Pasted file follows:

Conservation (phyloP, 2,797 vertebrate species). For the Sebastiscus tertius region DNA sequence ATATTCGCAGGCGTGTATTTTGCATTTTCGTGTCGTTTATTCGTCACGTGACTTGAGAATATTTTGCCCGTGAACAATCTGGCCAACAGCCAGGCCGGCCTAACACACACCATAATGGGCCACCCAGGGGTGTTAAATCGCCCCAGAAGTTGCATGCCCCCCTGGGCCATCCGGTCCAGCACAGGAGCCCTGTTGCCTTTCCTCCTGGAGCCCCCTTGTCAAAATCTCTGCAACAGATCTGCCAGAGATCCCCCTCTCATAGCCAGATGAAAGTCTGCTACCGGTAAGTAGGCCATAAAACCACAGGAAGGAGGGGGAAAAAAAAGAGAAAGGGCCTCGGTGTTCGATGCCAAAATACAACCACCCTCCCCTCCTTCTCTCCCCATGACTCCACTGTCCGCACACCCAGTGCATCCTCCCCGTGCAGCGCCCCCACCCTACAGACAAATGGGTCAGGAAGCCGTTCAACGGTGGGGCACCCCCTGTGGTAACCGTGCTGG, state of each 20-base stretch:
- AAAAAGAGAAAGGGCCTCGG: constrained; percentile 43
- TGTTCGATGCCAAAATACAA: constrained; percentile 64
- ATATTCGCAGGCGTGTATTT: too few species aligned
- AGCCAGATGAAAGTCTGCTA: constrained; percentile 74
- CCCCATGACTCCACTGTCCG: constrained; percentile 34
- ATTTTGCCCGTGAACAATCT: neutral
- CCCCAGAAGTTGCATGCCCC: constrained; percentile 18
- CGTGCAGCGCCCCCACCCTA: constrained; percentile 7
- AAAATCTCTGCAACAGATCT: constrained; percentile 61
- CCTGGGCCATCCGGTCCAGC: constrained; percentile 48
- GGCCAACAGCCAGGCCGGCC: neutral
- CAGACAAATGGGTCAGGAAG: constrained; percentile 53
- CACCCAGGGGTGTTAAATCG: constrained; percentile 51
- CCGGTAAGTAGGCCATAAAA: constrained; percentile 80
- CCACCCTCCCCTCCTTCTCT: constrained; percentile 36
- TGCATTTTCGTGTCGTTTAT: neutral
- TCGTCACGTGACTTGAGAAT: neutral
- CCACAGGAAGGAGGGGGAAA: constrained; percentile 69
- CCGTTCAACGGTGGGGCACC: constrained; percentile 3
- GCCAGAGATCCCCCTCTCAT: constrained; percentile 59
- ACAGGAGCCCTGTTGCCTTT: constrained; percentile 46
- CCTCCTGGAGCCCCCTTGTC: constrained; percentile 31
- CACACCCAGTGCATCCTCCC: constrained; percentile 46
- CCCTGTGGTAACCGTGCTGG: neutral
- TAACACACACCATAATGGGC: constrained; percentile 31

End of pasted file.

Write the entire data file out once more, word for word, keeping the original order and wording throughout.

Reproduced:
Conservation (phyloP, 2,797 vertebrate species). For the Sebastiscus tertius region DNA sequence ATATTCGCAGGCGTGTATTTTGCATTTTCGTGTCGTTTATTCGTCACGTGACTTGAGAATATTTTGCCCGTGAACAATCTGGCCAACAGCCAGGCCGGCCTAACACACACCATAATGGGCCACCCAGGGGTGTTAAATCGCCCCAGAAGTTGCATGCCCCCCTGGGCCATCCGGTCCAGCACAGGAGCCCTGTTGCCTTTCCTCCTGGAGCCCCCTTGTCAAAATCTCTGCAACAGATCTGCCAGAGATCCCCCTCTCATAGCCAGATGAAAGTCTGCTACCGGTAAGTAGGCCATAAAACCACAGGAAGGAGGGGGAAAAAAAAGAGAAAGGGCCTCGGTGTTCGATGCCAAAATACAACCACCCTCCCCTCCTTCTCTCCCCATGACTCCACTGTCCGCACACCCAGTGCATCCTCCCCGTGCAGCGCCCCCACCCTACAGACAAATGGGTCAGGAAGCCGTTCAACGGTGGGGCACCCCCTGTGGTAACCGTGCTGG, state of each 20-base stretch:
- AAAAAGAGAAAGGGCCTCGG: constrained; percentile 43
- TGTTCGATGCCAAAATACAA: constrained; percentile 64
- ATATTCGCAGGCGTGTATTT: too few species aligned
- AGCCAGATGAAAGTCTGCTA: constrained; percentile 74
- CCCCATGACTCCACTGTCCG: constrained; percentile 34
- ATTTTGCCCGTGAACAATCT: neutral
- CCCCAGAAGTTGCATGCCCC: constrained; percentile 18
- CGTGCAGCGCCCCCACCCTA: constrained; percentile 7
- AAAATCTCTGCAACAGATCT: constrained; percentile 61
- CCTGGGCCATCCGGTCCAGC: constrained; percentile 48
- GGCCAACAGCCAGGCCGGCC: neutral
- CAGACAAATGGGTCAGGAAG: constrained; percentile 53
- CACCCAGGGGTGTTAAATCG: constrained; percentile 51
- CCGGTAAGTAGGCCATAAAA: constrained; percentile 80
- CCACCCTCCCCTCCTTCTCT: constrained; percentile 36
- TGCATTTTCGTGTCGTTTAT: neutral
- TCGTCACGTGACTTGAGAAT: neutral
- CCACAGGAAGGAGGGGGAAA: constrained; percentile 69
- CCGTTCAACGGTGGGGCACC: constrained; percentile 3
- GCCAGAGATCCCCCTCTCAT: constrained; percentile 59
- ACAGGAGCCCTGTTGCCTTT: constrained; percentile 46
- CCTCCTGGAGCCCCCTTGTC: constrained; percentile 31
- CACACCCAGTGCATCCTCCC: constrained; percentile 46
- CCCTGTGGTAACCGTGCTGG: neutral
- TAACACACACCATAATGGGC: constrained; percentile 31